Illegal Immigrants and the Housing Bubble
If you watch Lou Dobbs' show you would think that illegal immigration is the biggest problem facing America today — worse than government inflation and the Fed, standing armies, the military-industrial complex and Operation Iraqi Freedom, and government spying and suppression of our rights.
Immigration, illegal or otherwise, is not the problem per se. We are, after all, a nation of immigrants, and mostly of the poverty-stricken sort. It is a shame that the son of a failed Texas propane salesman, Dobbs himself is a former welfare worker and ambulance-chasing news reporter so you would think that Dobbs would have sympathy for these immigrants and look for the real cause of the problem elsewhere.
The only national problem with immigration lies with government. Because immigrants are relatively poor they tend to pay less in taxes than their use of so-called government services like health care and education, and thus increase taxes on citizens. We can therefore solve the immigration problem by simply eliminating government programs that provide free services. Note: we would simultaneously solve the problems of education and health care by placing these industries back into the private sector.
One question that doesn't get addressed by Dobbs or anyone else is the reason for the mad rush of illegal immigration — why have so many people entered the country illegally in recent years. One possibility is the legal system which has sought to protect the rights of people, particularly immigrants, and thus prevented government bureaucrats from controlling the flow of immigration.
This however is at best a partial explanation because it is difficult to imagine government bureaucrats accomplishing anything of note. Eleven or so federal bureaucracies and the mighty US military failed to protect us from the 9/11 attacks. The TSA army of airport security personnel has failed multiple tests to prevent weapons from being brought on airplanes. The FDA has allowed deadly drugs into the market, while preventing useful ones. Meanwhile under its so-called protection the number of food poisonings seems to be increasing alarmingly, while it wages war against the relatively benign and low-cost industries that provide vitamins, supplements, and alternative medical approaches to healthcare.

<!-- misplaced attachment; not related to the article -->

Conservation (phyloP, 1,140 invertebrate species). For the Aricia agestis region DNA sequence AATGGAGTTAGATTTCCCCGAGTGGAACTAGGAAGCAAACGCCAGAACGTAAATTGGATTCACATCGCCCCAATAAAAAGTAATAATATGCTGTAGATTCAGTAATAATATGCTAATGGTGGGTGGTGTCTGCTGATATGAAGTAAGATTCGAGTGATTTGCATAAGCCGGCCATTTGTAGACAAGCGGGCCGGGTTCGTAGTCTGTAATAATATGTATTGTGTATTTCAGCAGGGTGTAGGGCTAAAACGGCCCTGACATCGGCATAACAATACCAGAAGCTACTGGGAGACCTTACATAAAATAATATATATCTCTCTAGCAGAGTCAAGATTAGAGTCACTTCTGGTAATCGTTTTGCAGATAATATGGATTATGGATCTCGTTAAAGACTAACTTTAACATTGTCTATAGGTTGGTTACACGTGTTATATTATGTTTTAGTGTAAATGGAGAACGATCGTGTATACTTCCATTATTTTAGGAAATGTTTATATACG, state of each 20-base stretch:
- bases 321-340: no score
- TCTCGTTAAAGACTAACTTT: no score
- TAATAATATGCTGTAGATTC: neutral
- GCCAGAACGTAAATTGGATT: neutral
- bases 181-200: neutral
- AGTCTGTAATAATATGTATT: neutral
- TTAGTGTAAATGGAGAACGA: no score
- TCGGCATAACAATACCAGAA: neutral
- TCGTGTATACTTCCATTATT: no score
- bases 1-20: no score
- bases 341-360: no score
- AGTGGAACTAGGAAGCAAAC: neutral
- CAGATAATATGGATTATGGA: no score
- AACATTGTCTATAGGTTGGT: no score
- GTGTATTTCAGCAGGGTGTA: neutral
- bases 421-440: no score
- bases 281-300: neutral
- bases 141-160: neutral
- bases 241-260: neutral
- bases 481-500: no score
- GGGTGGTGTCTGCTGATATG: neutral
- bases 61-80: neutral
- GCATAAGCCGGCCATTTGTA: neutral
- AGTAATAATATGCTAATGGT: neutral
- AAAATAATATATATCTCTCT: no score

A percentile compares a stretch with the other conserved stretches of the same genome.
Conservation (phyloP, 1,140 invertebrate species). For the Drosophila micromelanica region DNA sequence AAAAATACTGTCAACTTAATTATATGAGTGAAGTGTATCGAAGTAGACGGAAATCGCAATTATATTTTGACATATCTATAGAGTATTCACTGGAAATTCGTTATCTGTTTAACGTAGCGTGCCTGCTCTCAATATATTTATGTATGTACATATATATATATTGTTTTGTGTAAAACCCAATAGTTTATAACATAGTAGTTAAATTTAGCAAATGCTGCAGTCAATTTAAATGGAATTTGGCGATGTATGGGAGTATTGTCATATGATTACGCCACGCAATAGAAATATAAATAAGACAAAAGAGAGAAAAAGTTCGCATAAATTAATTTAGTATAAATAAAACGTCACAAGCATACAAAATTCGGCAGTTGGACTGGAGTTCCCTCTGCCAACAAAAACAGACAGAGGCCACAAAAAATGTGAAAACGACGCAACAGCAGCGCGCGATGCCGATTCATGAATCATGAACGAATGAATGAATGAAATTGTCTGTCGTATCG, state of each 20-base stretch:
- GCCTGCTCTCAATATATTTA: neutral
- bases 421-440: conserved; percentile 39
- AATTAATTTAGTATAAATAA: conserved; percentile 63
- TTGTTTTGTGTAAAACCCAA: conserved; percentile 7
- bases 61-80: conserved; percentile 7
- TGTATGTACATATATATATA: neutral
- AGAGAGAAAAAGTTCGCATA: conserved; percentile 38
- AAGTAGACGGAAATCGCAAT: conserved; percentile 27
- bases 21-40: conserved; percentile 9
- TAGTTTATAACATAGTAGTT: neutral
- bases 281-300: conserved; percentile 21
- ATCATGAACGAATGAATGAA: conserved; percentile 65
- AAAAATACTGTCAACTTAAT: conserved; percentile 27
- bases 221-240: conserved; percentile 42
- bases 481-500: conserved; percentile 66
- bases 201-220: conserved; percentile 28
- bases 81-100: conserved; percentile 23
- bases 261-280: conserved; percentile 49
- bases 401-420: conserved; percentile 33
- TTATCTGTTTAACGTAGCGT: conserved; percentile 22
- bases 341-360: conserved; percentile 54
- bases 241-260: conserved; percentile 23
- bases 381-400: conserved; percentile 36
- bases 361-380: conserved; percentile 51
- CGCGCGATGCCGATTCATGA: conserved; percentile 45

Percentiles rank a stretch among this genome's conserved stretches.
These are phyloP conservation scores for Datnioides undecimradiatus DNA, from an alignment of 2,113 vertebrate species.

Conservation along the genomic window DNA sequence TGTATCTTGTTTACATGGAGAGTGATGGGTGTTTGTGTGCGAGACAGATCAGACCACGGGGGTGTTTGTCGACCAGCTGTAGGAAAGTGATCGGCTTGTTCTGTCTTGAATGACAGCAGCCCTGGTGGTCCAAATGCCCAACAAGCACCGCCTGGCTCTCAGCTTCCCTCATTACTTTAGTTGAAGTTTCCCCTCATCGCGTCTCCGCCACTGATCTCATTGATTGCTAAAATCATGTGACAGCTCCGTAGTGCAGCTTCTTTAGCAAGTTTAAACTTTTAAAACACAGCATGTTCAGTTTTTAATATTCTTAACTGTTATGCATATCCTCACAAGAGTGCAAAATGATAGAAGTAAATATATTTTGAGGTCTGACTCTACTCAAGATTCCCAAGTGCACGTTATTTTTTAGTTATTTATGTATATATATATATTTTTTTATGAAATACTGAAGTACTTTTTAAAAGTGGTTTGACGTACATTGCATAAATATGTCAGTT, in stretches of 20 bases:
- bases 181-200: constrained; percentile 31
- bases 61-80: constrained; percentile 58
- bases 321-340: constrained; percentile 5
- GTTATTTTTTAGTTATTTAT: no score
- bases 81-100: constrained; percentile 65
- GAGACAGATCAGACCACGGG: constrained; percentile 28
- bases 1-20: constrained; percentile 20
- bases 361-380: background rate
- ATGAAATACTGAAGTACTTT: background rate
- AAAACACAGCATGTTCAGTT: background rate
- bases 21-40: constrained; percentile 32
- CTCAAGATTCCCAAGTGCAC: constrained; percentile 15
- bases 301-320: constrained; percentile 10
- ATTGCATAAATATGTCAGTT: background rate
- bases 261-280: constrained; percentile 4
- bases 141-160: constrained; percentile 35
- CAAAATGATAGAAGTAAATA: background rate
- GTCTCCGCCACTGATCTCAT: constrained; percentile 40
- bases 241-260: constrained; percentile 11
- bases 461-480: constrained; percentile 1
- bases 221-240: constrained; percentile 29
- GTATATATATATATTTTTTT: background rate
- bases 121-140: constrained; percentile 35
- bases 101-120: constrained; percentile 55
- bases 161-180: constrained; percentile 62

Why would we expect the border-control and immigration bureaucracies to be any different? This is especially the case when potential immigrants have such a powerful economic interest in moving to the United States. The rest of the world has made tremendous progress in recent years by adopting more liberal economic policies, but there is still a huge gap between the standard of living in America and that of places such as Mexico, South America, Africa, Eastern Europe, and Asia.
The question remains: why all the recent immigration? I believe that the answer lies to a large degree with the housing bubble in the United States. The normal number of housing starts is about one million per year, but housing starts have exceeded one million every year since the early 1990s. The housing bubble appeared in the wake of the bursting of the technology stock bubble and only began to unravel in 2006. Housing starts have already returned to normal levels, but are soon likely to go below normal levels.
What does this have to do with illegal immigration? Immigrants, particularly illegal Mexican immigrants, have largely found jobs in industries associated with the housing bubble. Immigrants work at jobs in the construction, landscaping, and road construction industries. Employment in the construction industry alone is currently nearly two million jobs above trend (7.7 versus 5.9 million). Of course many of the illegal immigrants are not even counted in such statistics, but just take a look at residential, landscaping, and road construction sites and you are likely to find many non — English-speaking immigrants.
Therefore immigrants have a powerful economic incentive to move to America — lavish government benefits plus good paying jobs that are the result of the housing bubble. The boom phase of the business cycle and bubbles naturally misallocate labor from one industry to another, and in the case of the housing bubble it has been to allocate labor to the construction, mortgage, and real estate industries with immigrants helping to fill the gaps in the construction industry.
Of course all of this will have to be undone because all bubbles eventually burst to one extent or another and all booms eventually are followed by "corrections" that drive whole economies, regions, and industries into economic slumps. A slump in construction will lead to unemployment and bankruptcies. In terms of immigrants we will likely see many return home, or turn up on government welfare rolls — another legacy of the Greenspan Fed.
You don't have to be a rocket scientist to solve these problems. We need to return to the sound monetary policy of the gold standard and an America where education and assistance to the needy are in the hands of the private sector, not government bureaucrats.
Mark Thornton teaches economics at Auburn University. He is a senior resident fellow at the Ludwig von Mises Institute in Auburn, Alabama, and is the Book Review Editor for the Quarterly Journal of Austrian Economics. He is co-author of Tariffs, Blockades, and Inflation: The Economics of the Civil War. Send him mail. Comment on the blog.